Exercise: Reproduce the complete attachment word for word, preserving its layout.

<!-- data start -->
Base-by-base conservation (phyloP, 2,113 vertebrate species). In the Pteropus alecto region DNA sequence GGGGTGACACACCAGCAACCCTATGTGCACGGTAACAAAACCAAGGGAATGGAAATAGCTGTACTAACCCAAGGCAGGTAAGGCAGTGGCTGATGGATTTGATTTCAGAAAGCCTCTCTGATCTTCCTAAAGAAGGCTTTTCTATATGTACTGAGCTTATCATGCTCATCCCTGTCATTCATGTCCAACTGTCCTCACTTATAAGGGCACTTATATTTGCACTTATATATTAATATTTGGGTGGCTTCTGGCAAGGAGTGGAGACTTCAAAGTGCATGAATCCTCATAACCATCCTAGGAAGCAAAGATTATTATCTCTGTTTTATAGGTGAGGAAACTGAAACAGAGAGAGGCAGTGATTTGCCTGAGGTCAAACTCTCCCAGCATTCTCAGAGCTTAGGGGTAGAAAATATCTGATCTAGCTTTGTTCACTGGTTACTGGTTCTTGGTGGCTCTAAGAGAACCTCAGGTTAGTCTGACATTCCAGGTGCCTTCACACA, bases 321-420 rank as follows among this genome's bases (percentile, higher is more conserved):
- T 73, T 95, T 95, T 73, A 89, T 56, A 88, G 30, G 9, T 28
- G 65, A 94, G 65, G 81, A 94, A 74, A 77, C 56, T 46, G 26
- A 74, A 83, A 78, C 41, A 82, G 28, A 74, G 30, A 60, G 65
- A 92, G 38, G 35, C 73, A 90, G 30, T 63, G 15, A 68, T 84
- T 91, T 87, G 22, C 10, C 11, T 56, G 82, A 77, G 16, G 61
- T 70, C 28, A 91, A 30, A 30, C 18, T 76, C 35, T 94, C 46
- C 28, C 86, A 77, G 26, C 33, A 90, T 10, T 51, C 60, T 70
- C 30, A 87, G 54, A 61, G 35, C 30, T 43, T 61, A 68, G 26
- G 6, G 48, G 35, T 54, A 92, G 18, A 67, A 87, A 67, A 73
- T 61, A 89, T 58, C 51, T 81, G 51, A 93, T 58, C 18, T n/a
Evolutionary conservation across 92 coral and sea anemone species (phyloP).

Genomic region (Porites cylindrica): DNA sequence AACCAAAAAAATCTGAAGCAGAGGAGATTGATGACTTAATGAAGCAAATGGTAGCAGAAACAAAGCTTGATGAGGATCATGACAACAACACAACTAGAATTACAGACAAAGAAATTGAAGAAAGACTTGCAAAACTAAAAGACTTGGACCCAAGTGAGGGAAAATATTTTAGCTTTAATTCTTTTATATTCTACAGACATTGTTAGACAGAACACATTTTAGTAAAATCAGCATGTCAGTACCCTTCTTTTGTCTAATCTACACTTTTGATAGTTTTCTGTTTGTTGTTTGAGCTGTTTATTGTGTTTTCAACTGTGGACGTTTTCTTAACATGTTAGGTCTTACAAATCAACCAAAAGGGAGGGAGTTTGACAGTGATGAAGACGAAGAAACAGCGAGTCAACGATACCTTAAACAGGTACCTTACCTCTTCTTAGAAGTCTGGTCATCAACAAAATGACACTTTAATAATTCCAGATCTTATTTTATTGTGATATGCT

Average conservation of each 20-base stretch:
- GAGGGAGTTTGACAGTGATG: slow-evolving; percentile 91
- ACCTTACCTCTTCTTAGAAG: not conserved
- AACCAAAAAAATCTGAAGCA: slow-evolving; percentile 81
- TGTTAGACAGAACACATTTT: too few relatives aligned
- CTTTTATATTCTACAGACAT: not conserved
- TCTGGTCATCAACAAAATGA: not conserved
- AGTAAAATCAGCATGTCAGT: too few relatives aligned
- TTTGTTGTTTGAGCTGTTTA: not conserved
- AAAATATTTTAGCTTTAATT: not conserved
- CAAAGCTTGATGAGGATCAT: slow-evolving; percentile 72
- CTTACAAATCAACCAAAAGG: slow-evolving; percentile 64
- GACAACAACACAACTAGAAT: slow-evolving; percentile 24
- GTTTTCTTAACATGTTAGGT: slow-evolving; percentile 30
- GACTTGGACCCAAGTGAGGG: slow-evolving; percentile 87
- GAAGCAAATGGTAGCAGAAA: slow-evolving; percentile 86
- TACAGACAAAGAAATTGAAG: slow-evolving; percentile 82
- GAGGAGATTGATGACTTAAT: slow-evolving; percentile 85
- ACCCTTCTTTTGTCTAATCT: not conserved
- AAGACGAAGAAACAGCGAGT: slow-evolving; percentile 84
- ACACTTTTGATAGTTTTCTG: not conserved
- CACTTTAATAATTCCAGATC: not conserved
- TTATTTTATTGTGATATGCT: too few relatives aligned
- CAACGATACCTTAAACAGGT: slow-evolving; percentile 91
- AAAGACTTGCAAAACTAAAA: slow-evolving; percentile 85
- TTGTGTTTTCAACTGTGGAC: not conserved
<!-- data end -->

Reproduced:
Base-by-base conservation (phyloP, 2,113 vertebrate species). In the Pteropus alecto region DNA sequence GGGGTGACACACCAGCAACCCTATGTGCACGGTAACAAAACCAAGGGAATGGAAATAGCTGTACTAACCCAAGGCAGGTAAGGCAGTGGCTGATGGATTTGATTTCAGAAAGCCTCTCTGATCTTCCTAAAGAAGGCTTTTCTATATGTACTGAGCTTATCATGCTCATCCCTGTCATTCATGTCCAACTGTCCTCACTTATAAGGGCACTTATATTTGCACTTATATATTAATATTTGGGTGGCTTCTGGCAAGGAGTGGAGACTTCAAAGTGCATGAATCCTCATAACCATCCTAGGAAGCAAAGATTATTATCTCTGTTTTATAGGTGAGGAAACTGAAACAGAGAGAGGCAGTGATTTGCCTGAGGTCAAACTCTCCCAGCATTCTCAGAGCTTAGGGGTAGAAAATATCTGATCTAGCTTTGTTCACTGGTTACTGGTTCTTGGTGGCTCTAAGAGAACCTCAGGTTAGTCTGACATTCCAGGTGCCTTCACACA, bases 321-420 rank as follows among this genome's bases (percentile, higher is more conserved):
- T 73, T 95, T 95, T 73, A 89, T 56, A 88, G 30, G 9, T 28
- G 65, A 94, G 65, G 81, A 94, A 74, A 77, C 56, T 46, G 26
- A 74, A 83, A 78, C 41, A 82, G 28, A 74, G 30, A 60, G 65
- A 92, G 38, G 35, C 73, A 90, G 30, T 63, G 15, A 68, T 84
- T 91, T 87, G 22, C 10, C 11, T 56, G 82, A 77, G 16, G 61
- T 70, C 28, A 91, A 30, A 30, C 18, T 76, C 35, T 94, C 46
- C 28, C 86, A 77, G 26, C 33, A 90, T 10, T 51, C 60, T 70
- C 30, A 87, G 54, A 61, G 35, C 30, T 43, T 61, A 68, G 26
- G 6, G 48, G 35, T 54, A 92, G 18, A 67, A 87, A 67, A 73
- T 61, A 89, T 58, C 51, T 81, G 51, A 93, T 58, C 18, T n/a
Evolutionary conservation across 92 coral and sea anemone species (phyloP).

Genomic region (Porites cylindrica): DNA sequence AACCAAAAAAATCTGAAGCAGAGGAGATTGATGACTTAATGAAGCAAATGGTAGCAGAAACAAAGCTTGATGAGGATCATGACAACAACACAACTAGAATTACAGACAAAGAAATTGAAGAAAGACTTGCAAAACTAAAAGACTTGGACCCAAGTGAGGGAAAATATTTTAGCTTTAATTCTTTTATATTCTACAGACATTGTTAGACAGAACACATTTTAGTAAAATCAGCATGTCAGTACCCTTCTTTTGTCTAATCTACACTTTTGATAGTTTTCTGTTTGTTGTTTGAGCTGTTTATTGTGTTTTCAACTGTGGACGTTTTCTTAACATGTTAGGTCTTACAAATCAACCAAAAGGGAGGGAGTTTGACAGTGATGAAGACGAAGAAACAGCGAGTCAACGATACCTTAAACAGGTACCTTACCTCTTCTTAGAAGTCTGGTCATCAACAAAATGACACTTTAATAATTCCAGATCTTATTTTATTGTGATATGCT

Average conservation of each 20-base stretch:
- GAGGGAGTTTGACAGTGATG: slow-evolving; percentile 91
- ACCTTACCTCTTCTTAGAAG: not conserved
- AACCAAAAAAATCTGAAGCA: slow-evolving; percentile 81
- TGTTAGACAGAACACATTTT: too few relatives aligned
- CTTTTATATTCTACAGACAT: not conserved
- TCTGGTCATCAACAAAATGA: not conserved
- AGTAAAATCAGCATGTCAGT: too few relatives aligned
- TTTGTTGTTTGAGCTGTTTA: not conserved
- AAAATATTTTAGCTTTAATT: not conserved
- CAAAGCTTGATGAGGATCAT: slow-evolving; percentile 72
- CTTACAAATCAACCAAAAGG: slow-evolving; percentile 64
- GACAACAACACAACTAGAAT: slow-evolving; percentile 24
- GTTTTCTTAACATGTTAGGT: slow-evolving; percentile 30
- GACTTGGACCCAAGTGAGGG: slow-evolving; percentile 87
- GAAGCAAATGGTAGCAGAAA: slow-evolving; percentile 86
- TACAGACAAAGAAATTGAAG: slow-evolving; percentile 82
- GAGGAGATTGATGACTTAAT: slow-evolving; percentile 85
- ACCCTTCTTTTGTCTAATCT: not conserved
- AAGACGAAGAAACAGCGAGT: slow-evolving; percentile 84
- ACACTTTTGATAGTTTTCTG: not conserved
- CACTTTAATAATTCCAGATC: not conserved
- TTATTTTATTGTGATATGCT: too few relatives aligned
- CAACGATACCTTAAACAGGT: slow-evolving; percentile 91
- AAAGACTTGCAAAACTAAAA: slow-evolving; percentile 85
- TTGTGTTTTCAACTGTGGAC: not conserved